X-ray photo of a variable catalytic converter
New techniques to clarify a common chemical reaction: burning carbon monoxide in a car exhaust catalytic converter. Richard van Rijn defended his PhD on this subject on 8 May.
For many years now, every car that runs on petrol has been fitted with a catalytic converter. This device converts toxic carbon monoxide into carbon dioxide (at the same time rendering petrol and nitrous oxide molecules harmless). Yet it is still unclear how this process actually works, according to Richard van Rijn (1983), whose dissertation investigates this chemical reaction using X-rays. To put it crudely: the exhaust gases in a catalytic converter pass through particles of the precious medal palladium. The carbon monoxide molecules and oxygen atoms combine at the surface of the palladium to produce a chemical reaction.
The details are far from clear: the exact influence of temperature, pressure, and, for instance the roughness of the metallic surface, cannot be predicted with any accuracy. Trial and error plays a major role in the development of catalytic converters for such chemical processes. Until recently basic research was limited to low gas pressure because the measuring technique used did not work well with more realistic, higher gas pressures. Van Rijn terms this the ‘pressure gap’. He has been able to bridge this gap with a new kind of trial reactor suitable for realistic gas pressures, as well as for measurements on the surface of the catalytic converter using surface X-ray diffraction.
This measuring technique was carried out using the powerful X-ray clusters of the European Synchrotron Radiation Facility (ESRF) in Grenoble, where Van Rijn worked for three and a half years. ‘With such an X-ray cluster there is little space for a reactor, so it was a matter of smart design.’ But the result was there: the measurements offered a surprising insight into the mysterious oscillations that were sometimes exhibited by the palladium catalytic converter. The rapidity with which carbon monoxide was converted changed every hundred seconds from high to low and back again.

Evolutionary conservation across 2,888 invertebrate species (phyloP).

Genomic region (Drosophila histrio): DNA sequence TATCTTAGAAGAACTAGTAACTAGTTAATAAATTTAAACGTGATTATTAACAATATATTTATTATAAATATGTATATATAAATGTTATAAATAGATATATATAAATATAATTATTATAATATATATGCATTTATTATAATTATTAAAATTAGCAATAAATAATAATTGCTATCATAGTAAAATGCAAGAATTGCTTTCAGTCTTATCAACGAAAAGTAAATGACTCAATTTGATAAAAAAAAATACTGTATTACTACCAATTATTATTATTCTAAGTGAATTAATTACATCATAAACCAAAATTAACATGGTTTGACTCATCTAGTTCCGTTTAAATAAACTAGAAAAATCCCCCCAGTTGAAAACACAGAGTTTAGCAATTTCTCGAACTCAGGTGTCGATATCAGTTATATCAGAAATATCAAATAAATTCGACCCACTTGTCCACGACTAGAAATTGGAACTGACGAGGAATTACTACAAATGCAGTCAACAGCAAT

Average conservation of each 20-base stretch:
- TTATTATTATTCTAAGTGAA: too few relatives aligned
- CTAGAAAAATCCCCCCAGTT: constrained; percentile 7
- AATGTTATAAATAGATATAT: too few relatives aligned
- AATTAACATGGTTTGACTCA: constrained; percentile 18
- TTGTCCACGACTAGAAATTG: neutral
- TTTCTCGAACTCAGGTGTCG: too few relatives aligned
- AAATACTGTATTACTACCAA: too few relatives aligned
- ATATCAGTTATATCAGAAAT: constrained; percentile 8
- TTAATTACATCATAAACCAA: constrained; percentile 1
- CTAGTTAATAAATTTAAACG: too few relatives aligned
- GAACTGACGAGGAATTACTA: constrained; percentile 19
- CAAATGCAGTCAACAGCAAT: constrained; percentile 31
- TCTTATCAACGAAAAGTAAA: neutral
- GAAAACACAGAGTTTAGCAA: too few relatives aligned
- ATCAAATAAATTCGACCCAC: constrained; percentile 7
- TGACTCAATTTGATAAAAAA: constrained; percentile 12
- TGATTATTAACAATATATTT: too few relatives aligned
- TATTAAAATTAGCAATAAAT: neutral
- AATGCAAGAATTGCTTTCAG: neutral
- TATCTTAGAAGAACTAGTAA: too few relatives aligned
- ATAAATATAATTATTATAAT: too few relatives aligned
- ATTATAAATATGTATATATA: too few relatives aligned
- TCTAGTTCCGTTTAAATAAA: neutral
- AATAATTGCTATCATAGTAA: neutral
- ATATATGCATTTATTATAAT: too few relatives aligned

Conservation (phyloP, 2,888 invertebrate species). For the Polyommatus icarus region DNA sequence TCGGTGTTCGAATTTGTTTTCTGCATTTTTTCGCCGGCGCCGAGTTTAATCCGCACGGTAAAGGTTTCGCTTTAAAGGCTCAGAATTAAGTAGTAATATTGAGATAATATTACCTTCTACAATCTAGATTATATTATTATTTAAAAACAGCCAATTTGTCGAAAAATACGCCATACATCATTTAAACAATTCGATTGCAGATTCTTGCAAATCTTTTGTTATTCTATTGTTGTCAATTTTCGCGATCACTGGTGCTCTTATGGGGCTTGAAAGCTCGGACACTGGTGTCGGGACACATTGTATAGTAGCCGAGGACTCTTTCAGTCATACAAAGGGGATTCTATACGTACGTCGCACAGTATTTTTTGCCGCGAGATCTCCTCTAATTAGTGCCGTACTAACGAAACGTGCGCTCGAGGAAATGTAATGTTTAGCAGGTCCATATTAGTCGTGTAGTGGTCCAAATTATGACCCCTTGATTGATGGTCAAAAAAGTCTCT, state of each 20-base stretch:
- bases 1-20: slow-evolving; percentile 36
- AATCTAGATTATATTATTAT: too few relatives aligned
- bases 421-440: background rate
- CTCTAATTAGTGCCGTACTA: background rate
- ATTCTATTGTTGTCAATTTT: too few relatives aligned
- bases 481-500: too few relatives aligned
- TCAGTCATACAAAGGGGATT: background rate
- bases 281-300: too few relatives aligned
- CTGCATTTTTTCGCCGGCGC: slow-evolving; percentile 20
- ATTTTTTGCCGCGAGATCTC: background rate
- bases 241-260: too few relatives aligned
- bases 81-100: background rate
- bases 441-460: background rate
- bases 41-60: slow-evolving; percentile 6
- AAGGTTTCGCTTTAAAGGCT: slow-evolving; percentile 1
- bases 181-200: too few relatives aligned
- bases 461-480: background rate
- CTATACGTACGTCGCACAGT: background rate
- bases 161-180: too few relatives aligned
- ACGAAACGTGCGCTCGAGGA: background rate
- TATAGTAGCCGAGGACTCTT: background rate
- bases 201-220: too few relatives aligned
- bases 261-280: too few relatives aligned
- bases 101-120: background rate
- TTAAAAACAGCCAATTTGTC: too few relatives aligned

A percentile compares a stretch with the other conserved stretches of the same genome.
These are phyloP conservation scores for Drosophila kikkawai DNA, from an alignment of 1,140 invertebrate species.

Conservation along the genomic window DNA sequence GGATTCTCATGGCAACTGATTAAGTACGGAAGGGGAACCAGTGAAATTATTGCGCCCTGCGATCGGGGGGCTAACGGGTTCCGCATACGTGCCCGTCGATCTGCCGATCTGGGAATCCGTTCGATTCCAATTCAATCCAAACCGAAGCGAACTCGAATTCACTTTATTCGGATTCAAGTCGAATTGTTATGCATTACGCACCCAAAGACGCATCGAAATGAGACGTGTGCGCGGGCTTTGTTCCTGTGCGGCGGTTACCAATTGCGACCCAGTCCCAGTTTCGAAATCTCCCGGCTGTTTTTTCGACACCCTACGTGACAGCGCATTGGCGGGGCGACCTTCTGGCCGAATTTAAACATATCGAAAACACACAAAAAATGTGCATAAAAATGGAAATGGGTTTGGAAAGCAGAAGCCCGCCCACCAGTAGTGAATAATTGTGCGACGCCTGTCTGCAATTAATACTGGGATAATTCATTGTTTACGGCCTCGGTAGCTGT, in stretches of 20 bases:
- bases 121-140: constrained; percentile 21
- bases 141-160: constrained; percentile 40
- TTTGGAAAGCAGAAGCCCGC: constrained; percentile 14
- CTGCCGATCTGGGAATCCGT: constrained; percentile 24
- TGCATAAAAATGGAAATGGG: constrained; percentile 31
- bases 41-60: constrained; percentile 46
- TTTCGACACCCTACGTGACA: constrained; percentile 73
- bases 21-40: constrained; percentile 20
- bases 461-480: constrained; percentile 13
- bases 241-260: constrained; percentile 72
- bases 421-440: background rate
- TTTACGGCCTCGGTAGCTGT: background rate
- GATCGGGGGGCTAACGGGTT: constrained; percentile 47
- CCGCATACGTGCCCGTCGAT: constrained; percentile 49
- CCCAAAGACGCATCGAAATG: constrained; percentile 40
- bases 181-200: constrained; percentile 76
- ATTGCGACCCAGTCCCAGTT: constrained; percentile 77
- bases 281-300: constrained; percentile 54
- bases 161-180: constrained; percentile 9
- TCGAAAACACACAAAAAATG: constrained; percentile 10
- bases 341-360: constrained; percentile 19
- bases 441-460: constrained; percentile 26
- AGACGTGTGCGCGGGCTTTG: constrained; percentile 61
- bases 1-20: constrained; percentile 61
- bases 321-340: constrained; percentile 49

Van Rijn shows why: a palladium catalytic converter begins life as a pure metallic surface, and during the chemical reaction gradually becomes covered with oxygen atoms, or palladium oxide. As Van Rijn puts it: ‘Every expert “knows” that an oxide catalyses less effectively than the metal, but our research shows that it actually does so more effectively.’ The X-ray measurements also show that the oxide layer becomes thicker and rougher, until it becomes chemically unstable, and within a few seconds is transformed back into pure palladium. At first this layer is very rough, but the atoms disseminate easily, so that the surface gradually becomes smoother again, until the entire cycle begins again a hundred seconds later.
This step in our fundamental understanding was published in NatureChemistry. ‘I think we're getting closer to a custom-built catalytic converter,’ says Van Rijn. A spin-off company of the research group is already marketing his reactor to other researchers. For the time being, the trial-and-error method rather than theoretical chemistry will dominate the development of catalytic converters. As Van Rijn puts it: ‘At present it is still a bit like a chemist telling a cook how to fry a beefsteak.’
Richard van Rijn, MSc
A Structural View of Pd Model Catalysts; High-Pressure Surface X-Ray Diffraction
8 May 2012, 13.45 hrs
Academy Building, Rapenburg 73
Supervisor: Profesor Joost Frenken
(9 May 2012)
- Richard van Rijn
- Leiden Institute of Physics, Interface Physics Group
- Fundamentals of Science research profile area